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1 of 1 people found the following review helpful
4.0 out of 5 stars Where's the Peace? March 13, 2012
Format:DVD|Verified Purchase
An extraordinary film, rife with grim beauty, but not for the impatient or anyone looking for a feel-good gay film, despite its (ironic) title. If anything, this is one of the most understated gay tragedies one could imagine, with barely a page of dialogue to diffuse it. I've spent the past couple years exploring Spanish-language gay cinema, and this is one of the more memorable (and there are many good films to chose from, somewhat surprisingly). But it could hardly be less optimistic or more tinged with soul-sucking sadness. All I wanted to do was take the lead in my arms and assure him that there is love out there for him. Depicting one clumsy encounter after another, this lovely, love-lorn teenager is treated by all as a common hustler, though it is painfully obvious that what he is looking for is someone to love and be loved by in return. The over-the-top ending (which I won't spoil), whether symbolic or brutal realism, is crushing. Not for everybody, a masochistic pleasure at best, but a film that succeeds in capturing a seldom-explored despair, treating it with such sensitivity, that it approaches a masterwork. Where it falls short, if indeed it does, is in the lack of any reprieve from the slow, down-spiraling trajectory in a loveless world of poverty & heartbreak, where human contact is one-sided & mercenary, and hope is crushed out like a cigarette butt.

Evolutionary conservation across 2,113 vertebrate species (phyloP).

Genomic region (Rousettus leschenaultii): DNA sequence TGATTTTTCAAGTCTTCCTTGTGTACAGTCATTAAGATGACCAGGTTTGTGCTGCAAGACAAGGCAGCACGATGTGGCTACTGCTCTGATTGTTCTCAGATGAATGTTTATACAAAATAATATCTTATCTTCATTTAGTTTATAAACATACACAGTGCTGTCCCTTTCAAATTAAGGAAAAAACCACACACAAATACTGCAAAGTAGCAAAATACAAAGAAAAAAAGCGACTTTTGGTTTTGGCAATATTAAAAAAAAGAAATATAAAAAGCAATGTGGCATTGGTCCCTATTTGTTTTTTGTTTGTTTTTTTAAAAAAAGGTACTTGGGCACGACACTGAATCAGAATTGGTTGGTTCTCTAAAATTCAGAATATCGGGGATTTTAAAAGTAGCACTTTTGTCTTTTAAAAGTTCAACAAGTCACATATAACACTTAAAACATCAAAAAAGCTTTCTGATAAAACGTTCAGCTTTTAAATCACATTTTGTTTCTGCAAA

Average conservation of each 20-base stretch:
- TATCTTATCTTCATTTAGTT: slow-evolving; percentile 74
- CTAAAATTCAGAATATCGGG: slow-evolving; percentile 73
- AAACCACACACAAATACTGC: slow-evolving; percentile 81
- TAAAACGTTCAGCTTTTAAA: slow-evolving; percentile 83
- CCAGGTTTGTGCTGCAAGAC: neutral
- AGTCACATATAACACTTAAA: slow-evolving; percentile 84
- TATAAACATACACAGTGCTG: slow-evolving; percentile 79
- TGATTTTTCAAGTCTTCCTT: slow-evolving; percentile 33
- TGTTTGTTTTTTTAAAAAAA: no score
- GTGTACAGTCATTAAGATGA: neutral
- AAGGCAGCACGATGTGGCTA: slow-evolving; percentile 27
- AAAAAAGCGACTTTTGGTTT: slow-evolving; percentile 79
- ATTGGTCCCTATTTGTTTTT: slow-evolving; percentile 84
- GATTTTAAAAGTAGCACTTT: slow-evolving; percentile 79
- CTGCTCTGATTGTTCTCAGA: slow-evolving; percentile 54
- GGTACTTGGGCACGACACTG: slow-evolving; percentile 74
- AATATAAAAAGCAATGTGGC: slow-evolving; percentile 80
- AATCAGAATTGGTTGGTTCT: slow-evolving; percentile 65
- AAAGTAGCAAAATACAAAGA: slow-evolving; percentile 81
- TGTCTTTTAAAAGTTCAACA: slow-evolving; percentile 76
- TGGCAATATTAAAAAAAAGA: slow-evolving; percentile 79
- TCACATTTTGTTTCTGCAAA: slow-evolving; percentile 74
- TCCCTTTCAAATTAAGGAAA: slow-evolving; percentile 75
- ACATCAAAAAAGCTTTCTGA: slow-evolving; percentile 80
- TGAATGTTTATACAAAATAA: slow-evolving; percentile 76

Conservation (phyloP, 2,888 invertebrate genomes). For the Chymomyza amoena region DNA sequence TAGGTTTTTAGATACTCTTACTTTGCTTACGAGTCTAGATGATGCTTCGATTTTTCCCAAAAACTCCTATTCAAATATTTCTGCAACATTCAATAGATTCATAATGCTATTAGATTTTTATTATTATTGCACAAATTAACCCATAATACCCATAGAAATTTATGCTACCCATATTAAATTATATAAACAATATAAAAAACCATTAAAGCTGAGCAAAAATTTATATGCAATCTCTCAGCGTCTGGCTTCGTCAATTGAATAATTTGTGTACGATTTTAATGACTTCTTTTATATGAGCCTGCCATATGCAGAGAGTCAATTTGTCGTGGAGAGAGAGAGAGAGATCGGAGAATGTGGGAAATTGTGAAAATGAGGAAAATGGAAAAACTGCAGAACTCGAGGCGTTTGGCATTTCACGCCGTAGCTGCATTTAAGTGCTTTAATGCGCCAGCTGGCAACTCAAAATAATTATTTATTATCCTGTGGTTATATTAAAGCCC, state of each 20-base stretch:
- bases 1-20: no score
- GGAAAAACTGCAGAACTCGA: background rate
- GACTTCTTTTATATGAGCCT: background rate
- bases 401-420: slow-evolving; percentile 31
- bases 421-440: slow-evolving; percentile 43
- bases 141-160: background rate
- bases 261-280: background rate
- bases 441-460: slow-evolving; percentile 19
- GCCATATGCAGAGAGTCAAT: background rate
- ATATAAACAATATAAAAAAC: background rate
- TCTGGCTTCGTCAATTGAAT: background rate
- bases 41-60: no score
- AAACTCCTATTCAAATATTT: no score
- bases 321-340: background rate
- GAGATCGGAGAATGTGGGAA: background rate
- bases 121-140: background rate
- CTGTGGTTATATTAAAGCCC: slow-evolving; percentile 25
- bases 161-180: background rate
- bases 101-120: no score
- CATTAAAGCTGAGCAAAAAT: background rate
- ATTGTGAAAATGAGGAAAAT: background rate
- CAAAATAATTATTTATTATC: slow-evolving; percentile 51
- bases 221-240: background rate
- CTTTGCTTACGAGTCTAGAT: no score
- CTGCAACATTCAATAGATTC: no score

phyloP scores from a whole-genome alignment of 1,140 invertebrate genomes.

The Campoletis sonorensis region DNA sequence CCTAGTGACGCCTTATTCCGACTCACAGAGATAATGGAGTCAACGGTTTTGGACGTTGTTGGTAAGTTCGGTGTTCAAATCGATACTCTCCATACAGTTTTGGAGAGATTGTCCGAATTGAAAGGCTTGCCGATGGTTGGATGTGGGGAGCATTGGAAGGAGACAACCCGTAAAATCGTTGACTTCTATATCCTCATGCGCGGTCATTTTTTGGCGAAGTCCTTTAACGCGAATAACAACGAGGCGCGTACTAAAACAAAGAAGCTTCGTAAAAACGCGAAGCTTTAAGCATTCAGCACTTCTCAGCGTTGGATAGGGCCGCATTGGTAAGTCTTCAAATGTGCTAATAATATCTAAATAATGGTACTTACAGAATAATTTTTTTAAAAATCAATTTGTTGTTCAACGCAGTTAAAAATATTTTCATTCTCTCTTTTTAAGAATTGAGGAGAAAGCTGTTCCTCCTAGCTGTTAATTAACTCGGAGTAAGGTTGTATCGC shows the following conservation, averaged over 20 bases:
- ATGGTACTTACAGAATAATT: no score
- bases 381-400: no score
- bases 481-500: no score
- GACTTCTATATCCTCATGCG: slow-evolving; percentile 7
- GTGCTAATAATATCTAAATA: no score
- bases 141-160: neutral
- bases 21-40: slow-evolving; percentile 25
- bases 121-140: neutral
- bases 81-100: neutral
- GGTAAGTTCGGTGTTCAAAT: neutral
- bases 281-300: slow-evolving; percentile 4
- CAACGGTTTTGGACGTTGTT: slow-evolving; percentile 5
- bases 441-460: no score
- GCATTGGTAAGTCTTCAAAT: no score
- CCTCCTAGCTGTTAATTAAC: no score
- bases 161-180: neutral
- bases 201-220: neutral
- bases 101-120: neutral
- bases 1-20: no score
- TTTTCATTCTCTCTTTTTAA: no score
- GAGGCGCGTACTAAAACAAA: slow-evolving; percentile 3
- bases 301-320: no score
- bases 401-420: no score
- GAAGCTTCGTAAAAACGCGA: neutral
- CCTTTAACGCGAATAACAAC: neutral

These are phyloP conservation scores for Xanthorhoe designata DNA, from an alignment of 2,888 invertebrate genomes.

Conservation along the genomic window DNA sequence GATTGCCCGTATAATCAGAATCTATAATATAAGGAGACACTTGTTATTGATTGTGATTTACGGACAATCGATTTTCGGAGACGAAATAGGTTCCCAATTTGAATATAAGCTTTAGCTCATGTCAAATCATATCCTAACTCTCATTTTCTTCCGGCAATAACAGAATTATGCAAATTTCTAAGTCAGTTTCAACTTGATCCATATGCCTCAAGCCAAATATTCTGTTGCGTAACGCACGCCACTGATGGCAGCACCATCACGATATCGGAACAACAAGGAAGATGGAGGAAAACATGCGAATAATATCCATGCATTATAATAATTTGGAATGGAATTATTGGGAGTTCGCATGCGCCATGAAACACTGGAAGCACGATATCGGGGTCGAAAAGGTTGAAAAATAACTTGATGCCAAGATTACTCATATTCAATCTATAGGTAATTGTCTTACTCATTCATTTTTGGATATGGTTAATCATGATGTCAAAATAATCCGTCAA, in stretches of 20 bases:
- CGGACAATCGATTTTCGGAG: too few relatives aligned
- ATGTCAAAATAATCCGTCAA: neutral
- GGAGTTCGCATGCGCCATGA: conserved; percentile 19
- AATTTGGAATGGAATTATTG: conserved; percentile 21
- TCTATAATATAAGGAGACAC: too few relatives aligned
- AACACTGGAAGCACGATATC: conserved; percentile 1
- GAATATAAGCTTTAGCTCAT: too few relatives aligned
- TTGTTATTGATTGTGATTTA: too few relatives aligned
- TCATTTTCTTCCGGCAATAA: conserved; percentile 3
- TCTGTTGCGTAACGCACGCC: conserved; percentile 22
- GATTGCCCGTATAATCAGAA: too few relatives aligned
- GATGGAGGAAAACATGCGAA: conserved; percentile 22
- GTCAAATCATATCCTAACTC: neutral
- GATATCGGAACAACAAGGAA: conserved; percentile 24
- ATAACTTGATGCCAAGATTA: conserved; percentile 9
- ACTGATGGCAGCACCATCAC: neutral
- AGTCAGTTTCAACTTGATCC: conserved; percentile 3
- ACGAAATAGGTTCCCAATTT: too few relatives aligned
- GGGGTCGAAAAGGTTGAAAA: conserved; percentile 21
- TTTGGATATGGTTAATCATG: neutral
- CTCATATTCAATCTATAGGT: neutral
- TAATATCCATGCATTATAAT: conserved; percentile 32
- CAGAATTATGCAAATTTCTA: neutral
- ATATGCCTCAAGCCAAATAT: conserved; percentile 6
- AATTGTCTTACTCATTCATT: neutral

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1 of 1 people found the following review helpful
3.0 out of 5 stars arty but sometimes compelling film May 22, 2005
"A Thousand Clouds of Peace" is a low budget Mexican oddity, filmed in grainy black-and-white, that has the look and feel of an "art film" stamped all over it. It is a largely nonverbal tale of a 17-year old named Gerardo who, having just been dumped by his boyfriend, now spends his days and nights wandering around the city in a desultory daze, trying to come to terms with his loneliness and despair.

"A Thousand Clouds of Peace" is definitely an acquired taste, but a person who opens himself up to the beauty of its images and the pervasiveness of its mood may find himself intrigued - if not exactly mesmerized - by the experience. The film consists mainly of Gerardo staring soulfully either into the distance or directly into the camera, but Juan Carlos Ortuno creates such a brooding presence that we actually find ourselves touched by the universality of his character's plight. By providing little in the way of drama, dialogue and character interaction, writer/director Julian Hernandez gives the film the simplified form of a parable, turning it into a study of heartbreak and unrequited love, but one stripped of all the usual distractions and clutter.

Dreamlike in its imagery and pacing, "A Thousand Clouds of Peace" will remind you of any number of European art films from the 1960's. Take that as either a recommendation or a warning, depending on your own personal taste.
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5.0 out of 5 stars AN EPIPHANY! February 11, 2014
By Nomlac
Format:DVD|Verified Purchase
In this very beautiful gay movie of lost and not found love, we just see a young man walking alone the streets of a mexican city. There are some memories, glimpses of his old lover, brief meetings with people he knows and doesn't know. The boy is not beautiful, but agreable. I don't remember music playing, only his pain, so real that you can feel it. There almost no dialogues. But everything is of such poignacy that you must have a cold heart (and no sense of real art) if you are not moved by this very simple and unpretentious film). I love movies that seems to reinvent cinema and so I reccomend very much this film and his director. Buy it.